From the Director
I taught my first academic course when I was a second-year graduate student in social work. Its title was simply Death and Dying.
It was during that time that I came across "pornography of death," a concept as relevant today as it was then. The term was coined in 1955 by British social anthropologist Geoffrey Gorer, who studied the social mores of Americans. Gorer felt that death had replaced sex as the most taboo topic for our society. Pornography of death can loosely be defined as death divorced from its natural emotion of grief.
America is described by experts as a death-avoiding society — but only when we are talking about the actual physical death of a loved one. Out of touch with death as a natural phenomenon, we have become fascinated with death in many other forms. Every day we are surrounded by death imagery, and we use death to sell things such as newspapers, magazines, movies and video games.
In the past few months, death also has been used to sell a political viewpoint in the health care reform debate. This happened when the term "death panels" entered our everyday lexicon.
The very words "death panels" elicited our deepest fears — not only the fear that we will all die, but that we may have no control over our death. At a press conference, former Alaska Gov. Sarah Palin used her own son, who has special needs, as an example of the individuals at risk and then linked in others who might have physical or emotional disabilities or who were approaching advanced age. She claimed that life and death decisions would be based on one's value to society.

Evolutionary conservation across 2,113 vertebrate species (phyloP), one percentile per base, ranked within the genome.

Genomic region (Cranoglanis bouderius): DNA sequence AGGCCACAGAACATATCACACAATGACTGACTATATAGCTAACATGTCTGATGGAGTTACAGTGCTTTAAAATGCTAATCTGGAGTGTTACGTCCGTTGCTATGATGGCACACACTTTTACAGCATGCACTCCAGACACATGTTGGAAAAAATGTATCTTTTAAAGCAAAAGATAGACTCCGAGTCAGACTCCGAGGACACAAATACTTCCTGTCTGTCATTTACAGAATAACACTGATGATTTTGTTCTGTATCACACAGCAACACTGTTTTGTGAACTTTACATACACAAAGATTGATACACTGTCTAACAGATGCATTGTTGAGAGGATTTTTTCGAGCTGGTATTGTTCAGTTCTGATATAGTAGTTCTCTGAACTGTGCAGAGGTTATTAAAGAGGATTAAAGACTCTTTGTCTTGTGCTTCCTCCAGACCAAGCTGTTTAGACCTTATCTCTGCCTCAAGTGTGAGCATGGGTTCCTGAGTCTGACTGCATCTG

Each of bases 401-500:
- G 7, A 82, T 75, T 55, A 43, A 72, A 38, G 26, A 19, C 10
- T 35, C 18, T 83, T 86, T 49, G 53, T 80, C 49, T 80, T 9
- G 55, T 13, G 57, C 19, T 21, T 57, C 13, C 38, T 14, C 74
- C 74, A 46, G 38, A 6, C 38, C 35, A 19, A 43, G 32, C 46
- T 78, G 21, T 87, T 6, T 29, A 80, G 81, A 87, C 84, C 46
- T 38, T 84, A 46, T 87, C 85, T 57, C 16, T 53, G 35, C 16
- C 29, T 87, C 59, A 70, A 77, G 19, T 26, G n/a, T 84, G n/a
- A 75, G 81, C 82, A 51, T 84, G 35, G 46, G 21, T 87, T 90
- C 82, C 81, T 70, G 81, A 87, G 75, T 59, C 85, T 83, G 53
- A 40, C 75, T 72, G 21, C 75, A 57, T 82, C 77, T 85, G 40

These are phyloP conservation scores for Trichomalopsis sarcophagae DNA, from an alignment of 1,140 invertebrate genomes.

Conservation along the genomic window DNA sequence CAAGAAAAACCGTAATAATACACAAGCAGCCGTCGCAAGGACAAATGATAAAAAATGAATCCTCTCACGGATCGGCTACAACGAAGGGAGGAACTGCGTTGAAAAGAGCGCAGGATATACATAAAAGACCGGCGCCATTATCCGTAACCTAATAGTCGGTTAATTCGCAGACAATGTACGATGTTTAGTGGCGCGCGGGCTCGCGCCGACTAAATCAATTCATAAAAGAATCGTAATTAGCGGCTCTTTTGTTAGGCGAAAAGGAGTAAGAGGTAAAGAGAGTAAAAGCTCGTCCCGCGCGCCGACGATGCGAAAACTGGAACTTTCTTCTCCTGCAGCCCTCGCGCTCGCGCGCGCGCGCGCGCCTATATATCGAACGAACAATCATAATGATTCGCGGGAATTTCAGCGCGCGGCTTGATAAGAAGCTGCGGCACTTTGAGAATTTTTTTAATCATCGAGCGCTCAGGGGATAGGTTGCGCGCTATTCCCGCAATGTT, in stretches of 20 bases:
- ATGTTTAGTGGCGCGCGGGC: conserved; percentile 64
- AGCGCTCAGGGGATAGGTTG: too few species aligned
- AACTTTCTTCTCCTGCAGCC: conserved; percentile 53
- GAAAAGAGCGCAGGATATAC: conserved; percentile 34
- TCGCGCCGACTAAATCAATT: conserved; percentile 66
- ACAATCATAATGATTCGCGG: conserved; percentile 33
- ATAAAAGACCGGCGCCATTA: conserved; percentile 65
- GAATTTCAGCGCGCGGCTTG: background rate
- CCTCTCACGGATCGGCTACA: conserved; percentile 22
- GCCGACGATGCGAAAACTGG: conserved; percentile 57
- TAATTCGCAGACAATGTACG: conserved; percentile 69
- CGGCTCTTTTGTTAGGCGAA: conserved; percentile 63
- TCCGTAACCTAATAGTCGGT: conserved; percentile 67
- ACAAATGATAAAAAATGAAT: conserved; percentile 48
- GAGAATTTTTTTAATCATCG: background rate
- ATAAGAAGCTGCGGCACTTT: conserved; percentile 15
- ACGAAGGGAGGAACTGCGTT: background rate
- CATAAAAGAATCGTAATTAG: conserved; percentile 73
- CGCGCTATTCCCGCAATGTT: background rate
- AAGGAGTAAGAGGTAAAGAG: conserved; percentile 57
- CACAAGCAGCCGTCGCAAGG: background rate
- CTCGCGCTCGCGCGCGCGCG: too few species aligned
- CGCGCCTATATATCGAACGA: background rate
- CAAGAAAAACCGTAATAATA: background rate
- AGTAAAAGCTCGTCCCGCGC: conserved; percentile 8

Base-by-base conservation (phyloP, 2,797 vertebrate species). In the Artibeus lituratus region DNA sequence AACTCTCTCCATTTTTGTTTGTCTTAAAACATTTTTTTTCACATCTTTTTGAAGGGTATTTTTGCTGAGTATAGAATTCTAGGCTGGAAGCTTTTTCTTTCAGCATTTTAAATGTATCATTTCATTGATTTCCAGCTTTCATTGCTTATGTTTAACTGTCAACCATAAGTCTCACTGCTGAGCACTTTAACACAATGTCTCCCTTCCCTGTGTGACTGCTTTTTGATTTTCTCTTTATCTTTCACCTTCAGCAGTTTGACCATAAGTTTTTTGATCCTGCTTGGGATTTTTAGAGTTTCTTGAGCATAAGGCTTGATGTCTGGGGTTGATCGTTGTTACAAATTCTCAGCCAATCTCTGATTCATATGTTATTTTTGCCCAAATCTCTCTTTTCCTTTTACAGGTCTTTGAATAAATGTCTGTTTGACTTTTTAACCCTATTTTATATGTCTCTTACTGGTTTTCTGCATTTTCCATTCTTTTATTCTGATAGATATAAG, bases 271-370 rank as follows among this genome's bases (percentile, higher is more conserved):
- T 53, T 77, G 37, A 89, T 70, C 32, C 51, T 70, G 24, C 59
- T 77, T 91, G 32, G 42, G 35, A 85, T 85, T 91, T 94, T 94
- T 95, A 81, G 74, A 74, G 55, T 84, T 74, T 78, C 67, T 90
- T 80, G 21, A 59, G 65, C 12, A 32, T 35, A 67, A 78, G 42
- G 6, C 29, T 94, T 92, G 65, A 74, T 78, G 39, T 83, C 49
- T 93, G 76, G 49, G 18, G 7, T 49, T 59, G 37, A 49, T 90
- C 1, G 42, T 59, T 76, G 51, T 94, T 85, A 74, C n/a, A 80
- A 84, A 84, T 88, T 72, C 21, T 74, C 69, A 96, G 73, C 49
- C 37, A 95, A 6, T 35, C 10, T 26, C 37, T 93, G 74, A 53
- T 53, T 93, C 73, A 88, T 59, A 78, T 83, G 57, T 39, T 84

Palin's remarks were couched as a response to a section in a health care reform bill that would allocate dollars to pay physicians for counseling individuals who requested advice about advance care directives. Nowhere in the bill is end-of-life counseling required. That didn't matter. Most people will never read the bill. But Palin is good media fodder, and her words got repeated so many times that they began to be treated as fact.
Geoffrey Gorer could have predicted the response of the American public. The idea of thinking about or talking directly about dying — about our own potential death — stirred our deepest fears. Fear always trumps logic, and all of a sudden, both the public and the politicians were scared to death. The outcry was such that the Senate said the amendment would be removed from their bill.
I had been excited about the fact that Medicare might now make it possible for more individuals to get good counseling about end-of-life care. I thought Americans might finally have the opportunity to talk openly about death, to return the topic to its rightful place as part of the natural order of life. Instead, our fears about death were exploited.
Did Sarah Palin misunderstand the bill provision? Did she change her mind about supporting good decision-making around end-of-life care? As governor of Alaska, she had signed a proclamation in April 2008 for National Healthcare Decisions Day, which has the goal of providing clear information about advance directives.
Each year NASW proudly participates in National Healthcare Decisions Day, and social workers in hospice, palliative care and health and aging settings have long recognized the need for better education and better conversations about advance directives.
Are conversations about end-of-life care easy? Not by a long shot. But many of the critical conversations in our lives are difficult. Are conversations about end-of-life care important? They are not only important, but essential to dying well.
Advance care directives are the best way to assure that individuals can make their own decisions and exert some control over their dying. They are the exact opposite of the supposed death panels where someone else makes the decisions and holds the control.
The approach was an ingenious use of the pornography of death. It sold newspapers and magazines. Most of all, it sold Sarah Palin. Unfortunately, it also sold out the American public.